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Los Angeles County courts hold in-person proceedings despite deaths of three employees from COVID-19 in January

January 2021 proved to be the deadliest month of the COVID-19 pandemic so far for Los Angeles County, with more than 6,400 deaths. Included are three Los Angeles County Superior Court employees—two Spanish-language interpreters and one court clerk. With more than 5,000 employees and nearly 600 courtrooms across 38 courthouses, the Los Angeles Superior Court is the largest local trial court system in the United States.

Despite the more than 340,000 positive COVID-19 cases reported in Los Angeles County in the month of January alone, bringing hospital emergency rooms and intensive care units to the brink of catastrophe, and at least 445 positive tests among court staff since March 2020, county courthouses are continuing to hold in-person hearings for traffic court, criminal cases and eviction proceedings.

U.S. Court House, 312 N. Spring St., Los Angeles, California (Los Angeles/Wikimedia Commons)

These events are inevitably super-spreader situations. Large numbers of unrelated people must wait in poorly ventilated and crowded corridors and courtrooms to contest traffic tickets. Inmates are transported in buses and then held in tanks before they emerge into courtrooms. According to a report in the Los Angeles Times, criminal defendants, lawyers, sheriff’s deputies and even a witness have participated in courtroom proceedings without wearing a mask.

Additionally, while there is supposed to be a moratorium on evictions in California, landlords are still filing unlawful detainer lawsuits. Tenants have only five court days to respond. Judges frequently require tenants to visit the courts in-person to demonstrate why the moratorium should apply to them.

While a court spokesperson has reported that all courtrooms are capable of conducting remote proceedings, there are still a number of cases being handled in person.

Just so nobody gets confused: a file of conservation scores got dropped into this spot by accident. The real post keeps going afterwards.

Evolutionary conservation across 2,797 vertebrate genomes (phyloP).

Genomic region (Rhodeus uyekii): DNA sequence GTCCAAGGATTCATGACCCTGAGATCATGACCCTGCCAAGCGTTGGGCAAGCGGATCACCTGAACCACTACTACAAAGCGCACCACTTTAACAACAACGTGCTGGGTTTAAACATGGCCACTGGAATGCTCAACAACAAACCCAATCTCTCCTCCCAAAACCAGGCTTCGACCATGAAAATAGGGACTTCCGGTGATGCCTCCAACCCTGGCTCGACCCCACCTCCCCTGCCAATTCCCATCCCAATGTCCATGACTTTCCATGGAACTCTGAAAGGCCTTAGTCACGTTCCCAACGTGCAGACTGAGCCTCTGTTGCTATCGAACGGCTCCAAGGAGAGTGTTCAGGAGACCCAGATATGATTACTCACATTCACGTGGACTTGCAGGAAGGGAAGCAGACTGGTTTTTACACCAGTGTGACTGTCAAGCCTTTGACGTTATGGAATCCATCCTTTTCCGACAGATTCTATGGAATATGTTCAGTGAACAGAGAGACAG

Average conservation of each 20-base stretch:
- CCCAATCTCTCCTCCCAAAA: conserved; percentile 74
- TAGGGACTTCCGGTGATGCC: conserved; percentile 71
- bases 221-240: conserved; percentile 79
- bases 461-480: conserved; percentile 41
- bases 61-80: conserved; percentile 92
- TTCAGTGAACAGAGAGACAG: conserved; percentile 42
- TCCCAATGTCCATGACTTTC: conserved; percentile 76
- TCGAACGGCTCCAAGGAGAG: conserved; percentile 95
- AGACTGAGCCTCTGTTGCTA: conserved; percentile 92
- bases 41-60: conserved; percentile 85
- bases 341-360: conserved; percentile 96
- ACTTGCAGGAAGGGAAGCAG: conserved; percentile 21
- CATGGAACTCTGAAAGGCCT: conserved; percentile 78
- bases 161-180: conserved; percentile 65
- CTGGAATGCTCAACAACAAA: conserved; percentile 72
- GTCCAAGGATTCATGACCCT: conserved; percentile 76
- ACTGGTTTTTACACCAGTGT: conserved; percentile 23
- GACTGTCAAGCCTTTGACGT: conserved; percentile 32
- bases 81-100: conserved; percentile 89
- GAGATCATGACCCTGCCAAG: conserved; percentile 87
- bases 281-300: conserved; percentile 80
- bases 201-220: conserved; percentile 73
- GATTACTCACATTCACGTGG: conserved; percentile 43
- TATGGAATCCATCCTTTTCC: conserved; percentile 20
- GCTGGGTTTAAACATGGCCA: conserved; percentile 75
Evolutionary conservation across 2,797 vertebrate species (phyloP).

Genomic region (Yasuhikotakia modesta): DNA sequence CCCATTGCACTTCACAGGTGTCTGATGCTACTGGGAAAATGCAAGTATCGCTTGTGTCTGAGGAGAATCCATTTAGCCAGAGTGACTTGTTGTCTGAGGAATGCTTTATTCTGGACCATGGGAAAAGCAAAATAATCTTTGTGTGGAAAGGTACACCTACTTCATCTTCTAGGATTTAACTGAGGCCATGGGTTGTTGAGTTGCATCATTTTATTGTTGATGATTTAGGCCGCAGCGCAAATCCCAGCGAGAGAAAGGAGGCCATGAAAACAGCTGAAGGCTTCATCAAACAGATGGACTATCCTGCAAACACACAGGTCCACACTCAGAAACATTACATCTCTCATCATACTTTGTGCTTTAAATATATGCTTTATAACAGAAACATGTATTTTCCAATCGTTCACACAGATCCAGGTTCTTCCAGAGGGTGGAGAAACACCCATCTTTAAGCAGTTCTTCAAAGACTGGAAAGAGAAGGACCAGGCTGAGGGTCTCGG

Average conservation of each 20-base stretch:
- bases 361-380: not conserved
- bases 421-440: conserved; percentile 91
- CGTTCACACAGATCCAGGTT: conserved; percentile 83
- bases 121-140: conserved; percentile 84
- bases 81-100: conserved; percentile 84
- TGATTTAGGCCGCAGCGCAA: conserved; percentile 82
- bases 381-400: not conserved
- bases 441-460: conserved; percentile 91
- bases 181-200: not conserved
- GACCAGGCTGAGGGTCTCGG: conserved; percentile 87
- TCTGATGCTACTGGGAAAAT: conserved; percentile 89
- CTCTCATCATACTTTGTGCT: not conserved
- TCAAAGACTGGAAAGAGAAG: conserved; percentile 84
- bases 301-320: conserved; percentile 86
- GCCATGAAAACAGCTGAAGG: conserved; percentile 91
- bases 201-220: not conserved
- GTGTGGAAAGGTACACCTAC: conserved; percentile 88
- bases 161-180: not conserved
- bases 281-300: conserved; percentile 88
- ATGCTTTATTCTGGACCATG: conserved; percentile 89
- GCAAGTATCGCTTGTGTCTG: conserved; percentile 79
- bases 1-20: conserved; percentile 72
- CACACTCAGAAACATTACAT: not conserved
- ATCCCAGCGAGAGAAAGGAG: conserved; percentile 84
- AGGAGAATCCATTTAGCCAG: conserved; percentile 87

In some cases, the involved parties have insisted on holding in-person hearings, while others lack the internet or phone access that is needed to be able to attend hearings remotely or simply are not aware of the option. Unless a party secures a fee waiver, it costs $15 per remote appearance via audio and $23 for video.

Some court interpreters reported having to purchase their own face shields for use in courtrooms. One sought approval to self-quarantine at home on paid leave after exposure to COVID-19 from a court stenographer but was denied. Days later, she tested positive herself.

In the wake of this incident, other interpreters attempted to self-quarantine, but were subsequently denied paid leave, while others continued to show up to work at courthouses due to fear of retaliation or lack of available sick pay.

While the Superior Court asserts that its functions are essential, many of its operations should be delayed. Traffic citation hearings should be postponed through the end of the pandemic, and eviction proceedings halted immediately.

Landlords should be barred from filing eviction lawsuits in the midst of the pandemic. Nearly 10 million Americans are currently unemployed, and they should not be forced to worry about losing the roof over their heads or face a higher risk of testing positive for COVID-19 by defending their right to stay in their homes.

All hearings that cannot be delayed should be held remotely free of charge until conditions have improved. Holding court proceedings in-person unnecessarily places judges, lawyers, defendants, witnesses, jurors and court employees at higher risk of contracting COVID-19.

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